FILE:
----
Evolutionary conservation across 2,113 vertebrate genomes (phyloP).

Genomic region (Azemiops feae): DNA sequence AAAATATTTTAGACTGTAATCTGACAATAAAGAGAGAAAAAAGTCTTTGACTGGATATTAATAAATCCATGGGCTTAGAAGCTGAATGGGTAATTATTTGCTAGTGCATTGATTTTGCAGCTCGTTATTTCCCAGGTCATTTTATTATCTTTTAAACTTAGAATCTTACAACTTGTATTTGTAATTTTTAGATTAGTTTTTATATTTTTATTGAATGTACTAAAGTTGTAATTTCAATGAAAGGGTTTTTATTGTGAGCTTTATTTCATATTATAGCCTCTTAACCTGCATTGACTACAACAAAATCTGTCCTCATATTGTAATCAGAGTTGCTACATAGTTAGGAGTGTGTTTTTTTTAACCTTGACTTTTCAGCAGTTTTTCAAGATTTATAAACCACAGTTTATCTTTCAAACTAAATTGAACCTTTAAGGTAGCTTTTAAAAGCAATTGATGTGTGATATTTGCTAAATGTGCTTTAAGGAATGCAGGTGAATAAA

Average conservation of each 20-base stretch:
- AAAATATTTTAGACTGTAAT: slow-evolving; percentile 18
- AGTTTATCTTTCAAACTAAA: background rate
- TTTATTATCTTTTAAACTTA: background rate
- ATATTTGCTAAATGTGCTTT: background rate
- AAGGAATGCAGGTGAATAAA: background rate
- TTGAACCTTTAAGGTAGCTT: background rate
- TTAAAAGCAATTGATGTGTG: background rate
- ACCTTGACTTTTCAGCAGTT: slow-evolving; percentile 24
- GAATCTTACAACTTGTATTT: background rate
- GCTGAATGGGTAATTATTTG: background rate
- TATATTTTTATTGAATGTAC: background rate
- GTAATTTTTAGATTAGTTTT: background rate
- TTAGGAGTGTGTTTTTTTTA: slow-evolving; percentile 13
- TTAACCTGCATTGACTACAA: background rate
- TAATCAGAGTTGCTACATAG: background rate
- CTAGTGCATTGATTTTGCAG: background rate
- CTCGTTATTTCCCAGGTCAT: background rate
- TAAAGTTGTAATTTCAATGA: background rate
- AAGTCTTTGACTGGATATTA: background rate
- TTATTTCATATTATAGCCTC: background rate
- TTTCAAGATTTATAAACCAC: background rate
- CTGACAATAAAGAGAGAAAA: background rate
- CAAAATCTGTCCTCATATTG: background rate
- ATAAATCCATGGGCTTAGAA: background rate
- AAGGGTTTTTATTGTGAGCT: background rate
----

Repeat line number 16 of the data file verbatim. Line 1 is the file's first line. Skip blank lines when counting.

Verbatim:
- TTAGGAGTGTGTTTTTTTTA: slow-evolving; percentile 13